The Bangladesh Jute Association and the Shippers’ Council of Bangladesh on Monday said that the government should not impose ban or duty on export of raw jute arguing that any such decision would hurt farmers.
Opposing the recent proposal of jute millers and spinners seeking imposition of export duty on raw jute and export ban on uncut raw jute, BJA and SCB claimed that the proposals were made as part of a conspiracy to destroy the country’s jute sector.
The trade bodies made the demands in a joint press briefing held at Hotel Purbani in Dhaka.
Earlier on September 9, the Bangladesh Jute Mills Association and the Bangladesh Jute Spinners’ Association demanded imposition of duty at the rate of $250 a tonne on export of raw jute and a ban on export of uncut raw jute to ensure adequate supply of raw materials for local factories.
BJA, members of which are mainly engaged in export of raw jute, and SCB also demanded subsidy on raw jute export and funding from the government-announced stimulus package to support businesses in the wake the coronavirus outbreak.
BJA chairman Sheikh Syed Ali said that ban on export or imposition of export duty would not only affect exporters but would also create severely negative impacts on farmers and workers involved in the sector.
Farmers will not get fair prices for their produce if such decisions are taken and will lose interest in growing jute, he said.
BJA members export the raw jute that remains surplus after meeting domestic demand, he said.
Export of raw jute has already shrunk to 8 lakh to 9 lakh bales from previous levels of up to 30 lakh bales due to imposition of four bans on export since 1984, he added.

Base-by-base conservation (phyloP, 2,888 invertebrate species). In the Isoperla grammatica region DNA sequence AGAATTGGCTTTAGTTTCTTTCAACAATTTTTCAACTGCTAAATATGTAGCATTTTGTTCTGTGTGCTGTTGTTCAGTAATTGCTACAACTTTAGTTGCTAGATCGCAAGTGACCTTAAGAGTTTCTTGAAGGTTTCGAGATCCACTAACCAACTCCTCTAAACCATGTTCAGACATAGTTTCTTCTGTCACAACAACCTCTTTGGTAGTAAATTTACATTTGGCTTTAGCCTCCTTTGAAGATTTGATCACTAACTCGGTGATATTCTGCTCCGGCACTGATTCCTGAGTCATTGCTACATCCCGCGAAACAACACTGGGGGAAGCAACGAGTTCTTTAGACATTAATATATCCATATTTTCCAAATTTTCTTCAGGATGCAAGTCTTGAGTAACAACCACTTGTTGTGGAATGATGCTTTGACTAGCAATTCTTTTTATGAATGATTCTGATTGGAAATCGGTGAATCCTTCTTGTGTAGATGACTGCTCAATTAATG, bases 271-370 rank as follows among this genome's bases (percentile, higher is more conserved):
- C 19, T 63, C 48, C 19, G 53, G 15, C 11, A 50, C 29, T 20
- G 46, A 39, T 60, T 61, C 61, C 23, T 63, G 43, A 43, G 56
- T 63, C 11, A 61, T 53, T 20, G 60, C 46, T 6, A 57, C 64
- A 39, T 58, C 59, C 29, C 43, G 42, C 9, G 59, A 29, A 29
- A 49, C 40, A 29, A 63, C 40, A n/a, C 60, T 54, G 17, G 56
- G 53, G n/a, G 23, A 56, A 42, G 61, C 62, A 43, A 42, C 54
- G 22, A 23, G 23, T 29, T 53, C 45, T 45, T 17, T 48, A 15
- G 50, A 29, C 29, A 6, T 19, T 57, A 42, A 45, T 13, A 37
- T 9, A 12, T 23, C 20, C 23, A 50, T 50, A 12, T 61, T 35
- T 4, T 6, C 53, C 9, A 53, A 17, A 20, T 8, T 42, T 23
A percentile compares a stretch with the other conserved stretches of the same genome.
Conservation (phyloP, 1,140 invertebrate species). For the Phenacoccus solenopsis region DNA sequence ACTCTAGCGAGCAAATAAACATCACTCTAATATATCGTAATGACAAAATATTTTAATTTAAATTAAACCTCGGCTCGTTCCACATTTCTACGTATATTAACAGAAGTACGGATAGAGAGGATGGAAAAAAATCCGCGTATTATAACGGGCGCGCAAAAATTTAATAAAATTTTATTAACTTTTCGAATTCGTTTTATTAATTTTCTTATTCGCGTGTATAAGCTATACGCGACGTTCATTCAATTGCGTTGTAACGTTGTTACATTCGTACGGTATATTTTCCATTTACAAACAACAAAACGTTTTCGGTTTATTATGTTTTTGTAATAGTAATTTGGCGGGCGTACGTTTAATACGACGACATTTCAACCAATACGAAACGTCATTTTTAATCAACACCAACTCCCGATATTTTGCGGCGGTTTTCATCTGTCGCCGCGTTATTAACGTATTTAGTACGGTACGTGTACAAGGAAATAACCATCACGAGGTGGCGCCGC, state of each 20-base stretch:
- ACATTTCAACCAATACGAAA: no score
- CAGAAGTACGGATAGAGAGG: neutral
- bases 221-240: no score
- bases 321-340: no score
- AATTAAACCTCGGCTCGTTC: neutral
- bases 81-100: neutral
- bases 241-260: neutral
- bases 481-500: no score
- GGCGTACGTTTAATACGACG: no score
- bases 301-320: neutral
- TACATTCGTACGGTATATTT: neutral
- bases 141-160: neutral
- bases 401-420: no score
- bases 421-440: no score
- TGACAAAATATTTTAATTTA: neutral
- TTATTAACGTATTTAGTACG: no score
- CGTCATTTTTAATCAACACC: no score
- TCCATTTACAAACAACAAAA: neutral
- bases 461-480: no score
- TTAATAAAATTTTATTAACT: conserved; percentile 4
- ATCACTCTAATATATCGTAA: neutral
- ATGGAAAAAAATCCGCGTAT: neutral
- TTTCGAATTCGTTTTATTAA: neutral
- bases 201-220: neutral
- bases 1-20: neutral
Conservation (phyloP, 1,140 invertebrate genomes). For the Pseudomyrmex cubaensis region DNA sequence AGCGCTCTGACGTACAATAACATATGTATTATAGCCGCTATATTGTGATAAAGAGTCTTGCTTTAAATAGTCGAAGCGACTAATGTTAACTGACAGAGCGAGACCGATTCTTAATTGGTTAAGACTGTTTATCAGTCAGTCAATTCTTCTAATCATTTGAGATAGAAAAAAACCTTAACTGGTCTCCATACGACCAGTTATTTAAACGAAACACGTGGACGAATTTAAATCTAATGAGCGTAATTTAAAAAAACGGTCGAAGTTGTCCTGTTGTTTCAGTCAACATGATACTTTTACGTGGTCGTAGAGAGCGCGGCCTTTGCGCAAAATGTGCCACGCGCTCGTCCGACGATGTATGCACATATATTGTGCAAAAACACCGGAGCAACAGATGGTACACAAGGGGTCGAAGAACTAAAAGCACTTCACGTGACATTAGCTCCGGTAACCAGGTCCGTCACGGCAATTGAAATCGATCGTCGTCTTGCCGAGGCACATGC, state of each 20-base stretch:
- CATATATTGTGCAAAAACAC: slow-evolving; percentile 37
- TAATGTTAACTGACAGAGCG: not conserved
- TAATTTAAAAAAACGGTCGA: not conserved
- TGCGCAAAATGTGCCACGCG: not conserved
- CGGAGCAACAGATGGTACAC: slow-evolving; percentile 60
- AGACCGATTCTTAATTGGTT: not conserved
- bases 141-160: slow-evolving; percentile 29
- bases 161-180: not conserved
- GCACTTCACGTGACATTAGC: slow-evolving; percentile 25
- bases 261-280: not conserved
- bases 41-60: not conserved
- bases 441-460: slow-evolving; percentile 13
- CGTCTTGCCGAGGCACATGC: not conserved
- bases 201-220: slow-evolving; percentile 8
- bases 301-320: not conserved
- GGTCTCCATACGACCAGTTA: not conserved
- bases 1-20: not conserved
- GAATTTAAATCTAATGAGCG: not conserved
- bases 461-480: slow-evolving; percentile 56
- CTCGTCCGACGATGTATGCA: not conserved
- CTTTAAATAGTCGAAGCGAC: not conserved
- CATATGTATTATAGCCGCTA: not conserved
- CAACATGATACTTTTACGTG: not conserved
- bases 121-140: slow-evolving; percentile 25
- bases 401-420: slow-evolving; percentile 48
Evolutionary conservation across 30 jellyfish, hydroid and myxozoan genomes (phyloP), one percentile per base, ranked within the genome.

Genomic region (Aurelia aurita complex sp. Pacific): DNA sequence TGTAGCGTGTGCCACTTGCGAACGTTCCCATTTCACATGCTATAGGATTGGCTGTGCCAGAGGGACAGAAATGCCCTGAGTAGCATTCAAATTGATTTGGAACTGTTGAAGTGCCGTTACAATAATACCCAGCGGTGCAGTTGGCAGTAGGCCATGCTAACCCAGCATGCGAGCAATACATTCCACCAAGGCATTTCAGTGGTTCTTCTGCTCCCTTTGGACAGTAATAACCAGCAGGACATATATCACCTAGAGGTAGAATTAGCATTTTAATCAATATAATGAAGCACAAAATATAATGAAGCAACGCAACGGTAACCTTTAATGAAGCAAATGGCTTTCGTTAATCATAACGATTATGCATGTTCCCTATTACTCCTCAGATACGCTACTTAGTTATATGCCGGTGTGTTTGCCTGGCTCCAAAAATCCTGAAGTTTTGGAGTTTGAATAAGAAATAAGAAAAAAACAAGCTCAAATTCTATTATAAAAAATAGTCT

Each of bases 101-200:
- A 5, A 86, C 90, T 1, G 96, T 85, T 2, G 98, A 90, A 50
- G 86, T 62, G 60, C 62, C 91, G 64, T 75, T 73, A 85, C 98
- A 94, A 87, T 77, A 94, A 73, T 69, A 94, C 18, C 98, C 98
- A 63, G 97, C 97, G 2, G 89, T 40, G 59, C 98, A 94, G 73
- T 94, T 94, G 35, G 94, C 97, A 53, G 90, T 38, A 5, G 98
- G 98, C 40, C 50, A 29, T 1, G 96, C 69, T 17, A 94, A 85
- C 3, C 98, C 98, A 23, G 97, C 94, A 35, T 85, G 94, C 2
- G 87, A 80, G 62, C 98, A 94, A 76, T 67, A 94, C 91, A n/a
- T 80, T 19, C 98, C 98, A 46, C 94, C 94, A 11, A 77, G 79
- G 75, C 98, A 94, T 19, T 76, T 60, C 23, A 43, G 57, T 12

Bangladesh will lose further shares of the export market if any such decision is taken again, he added.
SCB chairman Md Rezaul Karim said that there would be no shortage of raw jute for local mills as the additional 13 lakh bales of jute required for state-owned jute mills would now be available for private mills.
As per the estimates of the Department of Jute, the revised target for jute production was set at 84.14 lakh bales considering the impact of floods.
Even if production declines further due to the outbreak, there will be no supply shortage, he said.
He alleged that BJMA and BJSA wanted to create a monopoly in jute business disrupting the export of raw jute.
Every year, they come forward with such proposals whenever farmers got fair prices, he added.
Without fair prices, farmers will not cultivate jute, he said.In that case, where will jute millers and spinners get jute from, he asked.
BJA senior vice-chairman Arzu Rahman Bhuiyan and Bangladesh Jute Growers Samity president Fazlul Hoque Sarker Hannan also spoke at the briefing.
SCB senior vice-chairman Ariful Haque, BJA vice‑chairman Md Kutub Uddin and BJGS secretary Abu Hanif, among others, were present at the event.
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